Dr. Peter Grabham

Dr. Peter Grabham is one of the lead researchers and a faculty member of the Center for Radiological Research. His laboratory investigates the effects of harmful agents like radiation on the human microvascular system. The microvascular system (small capillaries) is crucial to the healthy functioning of the tissues and its dysfunction is not only a primary event in a range of degenerative diseases but also an important influencing factor in many others. Dr. Grabham uses 3D human tissue models of human microcapillaries to investigate the effects of harmful agents on vascular function. He has also enhanced the process of developing three-dimensional tissue samples for 3-D tissue modeling and has ongoing research into the development of 3D tissue models that include other cell types that more accurately depict tissues in the human body.

The research targets two processes that are vital to normal vascular and general health:

1. The function of the endothelial barrier - the Interface between the blood and the tissues, a semipermeable barrier that controls the blood-tissue exchange of fluids, nutrients, and metabolic wastes.

2. Angiogenesis - The growth of new or replacement vascular pathways.

Radiation and microvessels

A major part of the research is the study of how ionizing radiation affects the human microvasculature. This includes the effects of charged particle radiation found in the space environment and the effects of ionizing radiation from different types of radiotherapy. Grants from the National Aeronautics and Space Administration (NASA) have funded studies on the effects of space radiation on astronauts. These studies have determined the doses and types of radiation that are harmful to the human microvasculature (e.g. Figure 1). Current investigations are centered on the effects of space radiation in addition to microgravity on the human vasculature and thus advance our knowledge of the health consequences of space travel. In order to effectively investigate the effect of microgravity and radiation on vascular tissue Dr. Grabham and the Center’s Instrument Shop developed a microgravity simulator that can house 2-dimensional and 3-dimensional tissue samples. The initial findings of this ongoing research suggest that microgravity has an effect on the angiogenesis of vascular tissue in mature vessel models and that radiation tends to break down the endothelial barrier making it more permeable and thus susceptible to a diseased state. Further research on the effect of both microgravity and radiation on tissue models is currently being performed.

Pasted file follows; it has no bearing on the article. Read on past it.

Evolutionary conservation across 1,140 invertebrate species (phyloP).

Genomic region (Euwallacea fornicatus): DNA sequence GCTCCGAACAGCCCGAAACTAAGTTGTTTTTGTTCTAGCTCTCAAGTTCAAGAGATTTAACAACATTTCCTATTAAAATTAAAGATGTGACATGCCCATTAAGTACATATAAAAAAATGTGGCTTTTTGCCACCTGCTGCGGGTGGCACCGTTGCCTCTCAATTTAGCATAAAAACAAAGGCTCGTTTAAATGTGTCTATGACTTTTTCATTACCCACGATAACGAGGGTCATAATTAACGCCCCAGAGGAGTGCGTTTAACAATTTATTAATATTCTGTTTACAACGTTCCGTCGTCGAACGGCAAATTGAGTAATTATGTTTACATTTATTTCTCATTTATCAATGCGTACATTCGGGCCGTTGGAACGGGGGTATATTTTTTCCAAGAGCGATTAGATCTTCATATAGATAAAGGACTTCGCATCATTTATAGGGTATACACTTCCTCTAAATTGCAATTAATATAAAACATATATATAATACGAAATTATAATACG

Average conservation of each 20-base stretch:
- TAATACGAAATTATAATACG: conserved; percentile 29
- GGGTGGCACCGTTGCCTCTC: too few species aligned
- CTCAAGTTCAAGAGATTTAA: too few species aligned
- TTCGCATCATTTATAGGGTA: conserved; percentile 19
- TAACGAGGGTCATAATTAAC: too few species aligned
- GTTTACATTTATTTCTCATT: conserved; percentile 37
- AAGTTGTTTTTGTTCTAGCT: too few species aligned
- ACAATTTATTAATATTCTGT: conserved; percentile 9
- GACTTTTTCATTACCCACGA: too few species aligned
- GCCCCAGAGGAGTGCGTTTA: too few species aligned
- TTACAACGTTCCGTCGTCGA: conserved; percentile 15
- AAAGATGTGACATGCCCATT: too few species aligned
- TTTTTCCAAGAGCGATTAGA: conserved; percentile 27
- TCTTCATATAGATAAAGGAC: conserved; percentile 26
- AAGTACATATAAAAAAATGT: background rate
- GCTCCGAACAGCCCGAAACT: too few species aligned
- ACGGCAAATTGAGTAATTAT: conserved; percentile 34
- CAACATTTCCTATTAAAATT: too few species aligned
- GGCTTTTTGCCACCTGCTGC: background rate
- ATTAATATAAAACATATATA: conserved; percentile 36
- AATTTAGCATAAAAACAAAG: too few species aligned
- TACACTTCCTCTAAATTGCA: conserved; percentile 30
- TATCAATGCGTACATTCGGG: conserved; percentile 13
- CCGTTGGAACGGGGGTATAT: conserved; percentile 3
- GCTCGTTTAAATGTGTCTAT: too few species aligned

3D human tissue development

An additional focus of the laboratory is the development of 3-dimensional human tissue models using human cell types from various sources. Cells can be grown together to produce normal tissue such as the brain tissue model or the ‘neurovascular unit’ which contains capillaries, neurons, and astrocytes (Figure 2). Ongoing research is focused on incorporating more relevant human cell types. Cells can also be grown together to reproduce pathological tissue such as brain cancer glioblastoma with its associated vasculature (Figure 3) a useful model for cancer research.

The development of 3-dimensional human tissue models from normal human cells and stem cells has great potential in many fields of medical research. Tissue models can more accurately depict human tissue since the cells can be arranged spatially as they would be in a living organism and can interact with each other as they would in the human body.